02138: Development of Accurate Diagnostic Tests for Canine Hypothyroidism

Grant Status: Open

Grant Amount: $48,195
Dr. Jan A Mol, PhD, University of Utrecht
November 1, 2014 - April 30, 2016
Sponsor(s): American Bloodhound Club, Chow Chow Club, Inc., Collie Health Foundation, English Setter Association of America, Inc., Gordon Setter Club of America, Inc., National Shiba Club of America, Staffordshire Terrier Club of America, Inc., Versatility in Poodles, Inc.
Breed(s): -All Dogs
Research Program Area: Endocrinology

Abstract

Primary hypothyroidism is one of the most common endocrine disorders in dogs. The insufficient secretion of thyroid hormones may result in severe physical and mental changes, such as lethargy, alopecia, obesity, decreased cardiac output, and decreased renal perfusion. The diagnosis of hypothyroidism is sometimes problematic. The circulating thyroxin (T4) concentration is below the reference range in most dogs with primary hypothyroidism, but T4 is not very specific as it can also be low in sick dogs with a normal thyroid function, i.e., dogs with non-thyroidal illness (NTI). However, a combination of a low T4 concentration and a clearly elevated plasma thyroid stimulating hormone (TSH) concentration is a definitive proof of hypothyroidism. Unfortunately, about 30% of dogs with primary hypothyroidism have a TSH concentration within the reference range and therefore cannot be distinguished from dogs with NTI. Consequently, either dogs with NTI are unnecessarily treated with thyroxin supplementation or dogs with primary hypothyroidism may lack proper treatment. Dr. Mol and colleagues propose to investigate 3 methods that may provide a more accurate diagnosis than the currently available tests for practitioners. They will test whether 1) a stimulation test with measurements of plasma growth hormone and TSH concentrations, 2) the plasma TRH or ghrelin concentration, or 3) a reporter assay for plasma thyroid hormone bioactivity, can be used to differentiate between dogs with primary hypothyroidism and dogs with NTI.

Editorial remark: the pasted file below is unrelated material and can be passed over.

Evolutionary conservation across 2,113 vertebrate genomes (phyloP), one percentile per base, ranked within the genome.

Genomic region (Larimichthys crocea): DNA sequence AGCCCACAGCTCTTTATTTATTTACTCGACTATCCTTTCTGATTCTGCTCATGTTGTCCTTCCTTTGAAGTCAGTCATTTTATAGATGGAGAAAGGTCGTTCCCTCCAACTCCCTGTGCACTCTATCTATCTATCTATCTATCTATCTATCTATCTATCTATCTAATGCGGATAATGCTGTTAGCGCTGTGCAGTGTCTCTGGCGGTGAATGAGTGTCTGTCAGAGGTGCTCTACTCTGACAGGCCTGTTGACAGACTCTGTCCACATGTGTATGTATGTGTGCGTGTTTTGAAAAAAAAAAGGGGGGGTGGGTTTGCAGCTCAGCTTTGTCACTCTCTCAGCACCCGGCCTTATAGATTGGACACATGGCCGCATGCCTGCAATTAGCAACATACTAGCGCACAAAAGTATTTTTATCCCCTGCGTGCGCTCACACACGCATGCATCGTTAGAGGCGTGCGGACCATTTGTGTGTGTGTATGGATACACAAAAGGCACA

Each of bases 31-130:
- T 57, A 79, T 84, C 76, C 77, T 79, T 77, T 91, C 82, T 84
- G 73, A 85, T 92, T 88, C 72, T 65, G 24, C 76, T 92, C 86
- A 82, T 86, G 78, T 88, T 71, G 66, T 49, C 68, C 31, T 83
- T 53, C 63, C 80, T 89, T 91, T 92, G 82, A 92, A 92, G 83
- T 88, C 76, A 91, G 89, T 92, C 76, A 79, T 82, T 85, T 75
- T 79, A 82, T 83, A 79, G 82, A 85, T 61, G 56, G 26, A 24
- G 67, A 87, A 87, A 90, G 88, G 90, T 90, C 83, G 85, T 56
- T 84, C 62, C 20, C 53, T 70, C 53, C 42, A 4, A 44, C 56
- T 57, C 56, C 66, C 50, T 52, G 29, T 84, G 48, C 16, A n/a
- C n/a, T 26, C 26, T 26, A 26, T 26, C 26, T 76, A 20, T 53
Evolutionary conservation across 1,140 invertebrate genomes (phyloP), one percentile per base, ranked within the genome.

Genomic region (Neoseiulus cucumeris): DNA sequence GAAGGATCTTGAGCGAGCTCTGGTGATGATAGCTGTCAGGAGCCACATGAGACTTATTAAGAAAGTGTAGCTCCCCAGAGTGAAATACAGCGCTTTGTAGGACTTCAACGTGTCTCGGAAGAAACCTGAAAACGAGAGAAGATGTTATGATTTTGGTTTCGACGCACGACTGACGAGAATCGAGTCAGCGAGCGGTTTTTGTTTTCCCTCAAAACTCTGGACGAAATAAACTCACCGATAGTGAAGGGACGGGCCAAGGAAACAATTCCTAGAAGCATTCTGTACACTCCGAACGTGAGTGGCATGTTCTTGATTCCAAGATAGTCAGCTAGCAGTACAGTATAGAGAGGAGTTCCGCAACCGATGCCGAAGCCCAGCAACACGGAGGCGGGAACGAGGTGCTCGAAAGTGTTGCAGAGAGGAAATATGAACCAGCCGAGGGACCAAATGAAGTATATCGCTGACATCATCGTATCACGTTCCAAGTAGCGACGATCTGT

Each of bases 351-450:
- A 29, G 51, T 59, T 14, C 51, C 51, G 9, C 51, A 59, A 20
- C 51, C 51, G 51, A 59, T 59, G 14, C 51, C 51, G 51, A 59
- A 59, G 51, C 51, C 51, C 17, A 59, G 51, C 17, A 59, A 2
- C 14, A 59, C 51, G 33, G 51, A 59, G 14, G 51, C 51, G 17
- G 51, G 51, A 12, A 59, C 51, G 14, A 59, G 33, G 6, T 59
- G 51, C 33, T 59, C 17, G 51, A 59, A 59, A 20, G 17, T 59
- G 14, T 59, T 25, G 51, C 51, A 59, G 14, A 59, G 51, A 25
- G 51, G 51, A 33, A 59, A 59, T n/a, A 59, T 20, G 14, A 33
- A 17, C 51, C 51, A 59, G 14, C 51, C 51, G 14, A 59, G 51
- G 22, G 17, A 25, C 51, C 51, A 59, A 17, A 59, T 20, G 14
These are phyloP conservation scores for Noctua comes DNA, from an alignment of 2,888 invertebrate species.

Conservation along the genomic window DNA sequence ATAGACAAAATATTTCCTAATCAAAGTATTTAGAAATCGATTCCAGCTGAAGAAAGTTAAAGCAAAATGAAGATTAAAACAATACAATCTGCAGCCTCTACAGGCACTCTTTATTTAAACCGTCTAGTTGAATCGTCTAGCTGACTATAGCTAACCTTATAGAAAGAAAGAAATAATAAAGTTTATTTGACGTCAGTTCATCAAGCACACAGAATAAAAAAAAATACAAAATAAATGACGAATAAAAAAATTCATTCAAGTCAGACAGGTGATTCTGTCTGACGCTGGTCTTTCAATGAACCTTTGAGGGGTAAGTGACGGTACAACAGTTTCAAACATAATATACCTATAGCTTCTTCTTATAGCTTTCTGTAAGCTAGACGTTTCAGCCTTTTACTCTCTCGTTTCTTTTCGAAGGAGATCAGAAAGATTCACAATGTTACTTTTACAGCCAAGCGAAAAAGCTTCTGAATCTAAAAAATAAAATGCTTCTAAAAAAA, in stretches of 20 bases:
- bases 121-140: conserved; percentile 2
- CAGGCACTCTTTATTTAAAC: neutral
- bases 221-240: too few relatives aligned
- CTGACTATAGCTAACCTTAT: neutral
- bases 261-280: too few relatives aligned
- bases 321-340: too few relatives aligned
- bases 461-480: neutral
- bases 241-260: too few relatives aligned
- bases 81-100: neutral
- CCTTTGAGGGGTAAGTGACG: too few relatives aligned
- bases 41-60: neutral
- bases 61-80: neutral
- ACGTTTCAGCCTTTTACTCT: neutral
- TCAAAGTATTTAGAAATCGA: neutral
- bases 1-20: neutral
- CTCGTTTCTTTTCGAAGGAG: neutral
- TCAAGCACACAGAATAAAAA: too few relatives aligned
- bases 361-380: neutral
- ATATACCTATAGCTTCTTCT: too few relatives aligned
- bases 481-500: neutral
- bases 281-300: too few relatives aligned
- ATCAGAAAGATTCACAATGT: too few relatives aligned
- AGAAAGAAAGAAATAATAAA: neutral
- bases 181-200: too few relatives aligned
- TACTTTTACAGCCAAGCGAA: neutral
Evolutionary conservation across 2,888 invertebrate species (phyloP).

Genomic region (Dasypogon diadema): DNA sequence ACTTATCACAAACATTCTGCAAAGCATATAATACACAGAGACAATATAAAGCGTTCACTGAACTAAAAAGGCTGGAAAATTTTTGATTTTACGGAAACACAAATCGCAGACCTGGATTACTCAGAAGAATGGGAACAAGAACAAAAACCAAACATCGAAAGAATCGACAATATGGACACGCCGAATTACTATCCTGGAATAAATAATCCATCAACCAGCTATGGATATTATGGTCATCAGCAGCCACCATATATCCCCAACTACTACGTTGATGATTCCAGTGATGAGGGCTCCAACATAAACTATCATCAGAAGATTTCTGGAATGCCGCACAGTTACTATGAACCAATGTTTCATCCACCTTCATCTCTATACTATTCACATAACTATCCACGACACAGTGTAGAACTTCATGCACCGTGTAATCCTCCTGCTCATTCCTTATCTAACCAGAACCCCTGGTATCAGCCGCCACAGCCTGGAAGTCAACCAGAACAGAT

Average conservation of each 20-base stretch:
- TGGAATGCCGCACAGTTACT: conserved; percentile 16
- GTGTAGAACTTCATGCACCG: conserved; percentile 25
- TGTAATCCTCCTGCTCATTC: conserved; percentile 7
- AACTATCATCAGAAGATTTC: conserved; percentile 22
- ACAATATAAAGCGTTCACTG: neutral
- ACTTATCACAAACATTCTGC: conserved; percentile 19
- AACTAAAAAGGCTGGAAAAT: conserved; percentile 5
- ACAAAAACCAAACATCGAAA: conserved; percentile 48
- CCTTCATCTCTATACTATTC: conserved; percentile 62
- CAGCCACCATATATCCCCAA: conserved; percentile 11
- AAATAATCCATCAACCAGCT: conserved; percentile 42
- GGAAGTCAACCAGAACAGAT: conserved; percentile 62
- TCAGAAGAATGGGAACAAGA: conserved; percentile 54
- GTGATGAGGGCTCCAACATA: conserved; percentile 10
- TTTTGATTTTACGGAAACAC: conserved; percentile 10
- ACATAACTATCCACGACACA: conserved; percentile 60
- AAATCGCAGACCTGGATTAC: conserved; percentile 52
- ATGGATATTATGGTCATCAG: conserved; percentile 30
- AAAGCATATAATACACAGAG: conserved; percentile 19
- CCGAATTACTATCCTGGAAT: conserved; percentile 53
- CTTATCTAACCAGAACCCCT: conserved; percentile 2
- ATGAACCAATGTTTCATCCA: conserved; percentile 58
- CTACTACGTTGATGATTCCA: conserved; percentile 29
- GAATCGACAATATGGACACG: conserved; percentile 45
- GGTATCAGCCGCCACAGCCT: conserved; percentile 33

Publication(s)

None at this time.

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